Hot Tip: seems tailor-made for large-scale organizational change processes. It is designed for innovative interventions in complex environments when the optimum approach and end-state are not known or knowable. It involves stakeholder sense-making supported by tailored & evolving evaluative inquiry (often also participatory) to quickly test iterations, track progress and guide adaptations. It’s designed to evolve along with the intervention itself.

Hot Tips: Session participants share some good practices:

  • Action learning. Exchanges among implementers increased adaptive capacity and made emotional experience with change easier
  • Pilot initiatives. Time-bound, with frequent reviews and external support
  • “Guerrilla” roll-out. Hand-picked early adopters sparked “viral” spread of new approaches

Lesson Learned: Our review suggests Developmental Evaluation can address many of the challenges of organizational change, including shifting organizational culture. Iterative participatory learning facilitates adaptations that are appropriate and owned by staff. It adds value by building a learning culture – the ultimate driver of large scale organizational change.

We are curious how many organizations are using Developmental Evaluation for their change processes, and what we can learn from this experience. Add your thoughts to the comments, or write to Tosca or Gabrielle if you have an experience to share.

Do you have questions, concerns, kudos, or content to extend this aea365 contribution? Please add them in the comments section for this post on the aea365 webpage so that we may enrich our community of practice. Would you like to submit an aea365 Tip? Please send a note of interest to aea365@eval.org . aea365 is sponsored by the American Evaluation Association and provides a Tip-a-Day by and for evaluators.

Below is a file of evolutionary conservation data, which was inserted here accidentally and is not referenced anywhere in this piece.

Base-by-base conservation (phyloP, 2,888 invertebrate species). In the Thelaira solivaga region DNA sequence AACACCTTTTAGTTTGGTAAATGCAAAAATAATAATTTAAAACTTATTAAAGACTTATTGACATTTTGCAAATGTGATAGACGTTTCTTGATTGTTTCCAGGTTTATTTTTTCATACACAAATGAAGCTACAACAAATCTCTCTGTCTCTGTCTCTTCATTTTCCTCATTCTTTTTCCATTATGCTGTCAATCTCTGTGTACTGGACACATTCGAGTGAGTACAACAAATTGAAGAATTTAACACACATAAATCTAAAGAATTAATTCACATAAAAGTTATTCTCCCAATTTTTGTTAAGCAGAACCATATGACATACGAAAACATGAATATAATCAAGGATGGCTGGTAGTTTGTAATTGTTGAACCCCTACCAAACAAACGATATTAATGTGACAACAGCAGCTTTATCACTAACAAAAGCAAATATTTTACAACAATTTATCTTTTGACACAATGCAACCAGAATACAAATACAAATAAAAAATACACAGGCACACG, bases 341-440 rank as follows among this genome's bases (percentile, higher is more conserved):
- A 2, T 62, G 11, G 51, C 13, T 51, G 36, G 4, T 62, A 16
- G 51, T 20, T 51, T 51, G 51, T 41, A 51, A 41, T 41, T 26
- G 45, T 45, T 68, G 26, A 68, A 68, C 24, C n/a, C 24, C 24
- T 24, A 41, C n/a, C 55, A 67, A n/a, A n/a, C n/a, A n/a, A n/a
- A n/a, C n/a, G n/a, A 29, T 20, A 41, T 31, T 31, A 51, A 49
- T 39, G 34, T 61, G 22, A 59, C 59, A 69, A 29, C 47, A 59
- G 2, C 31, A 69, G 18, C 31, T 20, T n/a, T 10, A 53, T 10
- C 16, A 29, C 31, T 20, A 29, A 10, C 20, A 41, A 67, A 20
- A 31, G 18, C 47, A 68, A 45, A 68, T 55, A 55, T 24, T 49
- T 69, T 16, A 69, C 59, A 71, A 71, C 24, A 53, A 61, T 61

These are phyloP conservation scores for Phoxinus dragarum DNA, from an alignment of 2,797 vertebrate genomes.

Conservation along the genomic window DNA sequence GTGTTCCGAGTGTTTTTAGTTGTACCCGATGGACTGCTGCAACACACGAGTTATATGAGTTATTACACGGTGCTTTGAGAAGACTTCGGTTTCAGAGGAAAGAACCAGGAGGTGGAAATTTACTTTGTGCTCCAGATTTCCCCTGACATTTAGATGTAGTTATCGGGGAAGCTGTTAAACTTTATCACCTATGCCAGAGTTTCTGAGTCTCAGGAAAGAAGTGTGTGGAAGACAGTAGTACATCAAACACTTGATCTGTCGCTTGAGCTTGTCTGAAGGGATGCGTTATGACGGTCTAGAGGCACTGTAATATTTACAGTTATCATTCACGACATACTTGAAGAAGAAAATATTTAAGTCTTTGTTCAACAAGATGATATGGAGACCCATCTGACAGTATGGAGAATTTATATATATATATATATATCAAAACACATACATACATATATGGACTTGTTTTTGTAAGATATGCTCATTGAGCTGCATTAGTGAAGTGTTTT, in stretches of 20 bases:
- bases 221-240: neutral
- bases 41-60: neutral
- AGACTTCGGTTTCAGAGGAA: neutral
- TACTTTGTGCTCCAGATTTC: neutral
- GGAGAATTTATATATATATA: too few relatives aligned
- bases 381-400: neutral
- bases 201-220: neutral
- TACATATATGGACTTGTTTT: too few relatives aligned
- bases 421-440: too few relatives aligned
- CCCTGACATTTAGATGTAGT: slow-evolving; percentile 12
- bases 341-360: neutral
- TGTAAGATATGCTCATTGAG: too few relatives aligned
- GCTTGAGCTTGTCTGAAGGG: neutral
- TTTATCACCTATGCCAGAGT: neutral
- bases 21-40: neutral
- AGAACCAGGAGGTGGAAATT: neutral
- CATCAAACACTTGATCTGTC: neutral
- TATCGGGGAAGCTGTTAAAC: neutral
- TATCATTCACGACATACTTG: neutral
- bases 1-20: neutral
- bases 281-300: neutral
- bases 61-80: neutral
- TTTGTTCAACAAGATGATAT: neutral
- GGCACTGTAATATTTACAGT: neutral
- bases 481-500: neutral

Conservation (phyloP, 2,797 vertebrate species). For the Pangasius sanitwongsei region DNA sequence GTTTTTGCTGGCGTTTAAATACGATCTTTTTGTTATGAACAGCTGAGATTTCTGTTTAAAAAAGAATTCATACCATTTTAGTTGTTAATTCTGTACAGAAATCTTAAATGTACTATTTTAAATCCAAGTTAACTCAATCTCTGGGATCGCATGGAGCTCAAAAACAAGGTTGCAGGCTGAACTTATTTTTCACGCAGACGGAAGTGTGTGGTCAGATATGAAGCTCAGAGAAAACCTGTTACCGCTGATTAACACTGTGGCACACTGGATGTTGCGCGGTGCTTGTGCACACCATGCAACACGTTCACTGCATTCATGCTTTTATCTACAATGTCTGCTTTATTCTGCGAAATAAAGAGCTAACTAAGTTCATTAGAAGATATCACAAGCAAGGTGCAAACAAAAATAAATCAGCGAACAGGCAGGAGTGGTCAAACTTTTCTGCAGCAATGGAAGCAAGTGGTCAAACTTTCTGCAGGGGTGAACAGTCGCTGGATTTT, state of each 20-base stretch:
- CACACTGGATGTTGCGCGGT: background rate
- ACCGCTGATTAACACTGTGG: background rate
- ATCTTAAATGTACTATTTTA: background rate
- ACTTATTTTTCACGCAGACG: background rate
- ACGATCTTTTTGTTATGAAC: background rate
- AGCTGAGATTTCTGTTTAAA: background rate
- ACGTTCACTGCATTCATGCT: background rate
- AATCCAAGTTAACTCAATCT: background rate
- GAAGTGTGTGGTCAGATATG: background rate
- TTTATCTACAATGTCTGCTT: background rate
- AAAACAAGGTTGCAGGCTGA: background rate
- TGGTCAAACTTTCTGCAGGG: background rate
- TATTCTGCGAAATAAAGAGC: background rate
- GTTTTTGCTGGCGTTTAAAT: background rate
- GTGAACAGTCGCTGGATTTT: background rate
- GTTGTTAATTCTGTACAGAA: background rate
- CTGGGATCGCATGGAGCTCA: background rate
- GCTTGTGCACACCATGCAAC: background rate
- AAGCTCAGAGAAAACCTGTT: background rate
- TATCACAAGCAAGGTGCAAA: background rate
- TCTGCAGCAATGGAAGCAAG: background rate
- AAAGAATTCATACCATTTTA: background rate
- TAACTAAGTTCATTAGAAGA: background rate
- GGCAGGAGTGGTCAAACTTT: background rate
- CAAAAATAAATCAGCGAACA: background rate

·

I’m Jennifer Grove, Prevention Outreach Coordinator at the National Sexual Violence Resource Center (NSVRC), a technical assistance provider for anti-sexual violence programs throughout the country.  I’ve worked in this movement for nearly 17 years, but when it comes to evaluation work, I’m a newbie.  Evaluation has been an area of interest for programs for several years now, as many non-profit organizations are tasked with showing funders that sexual violence prevention work is valuable.  But how do you provide resources and training on a subject that you don’t quite understand yourself?  Here are a few of the lessons I’ve learned on my journey so far.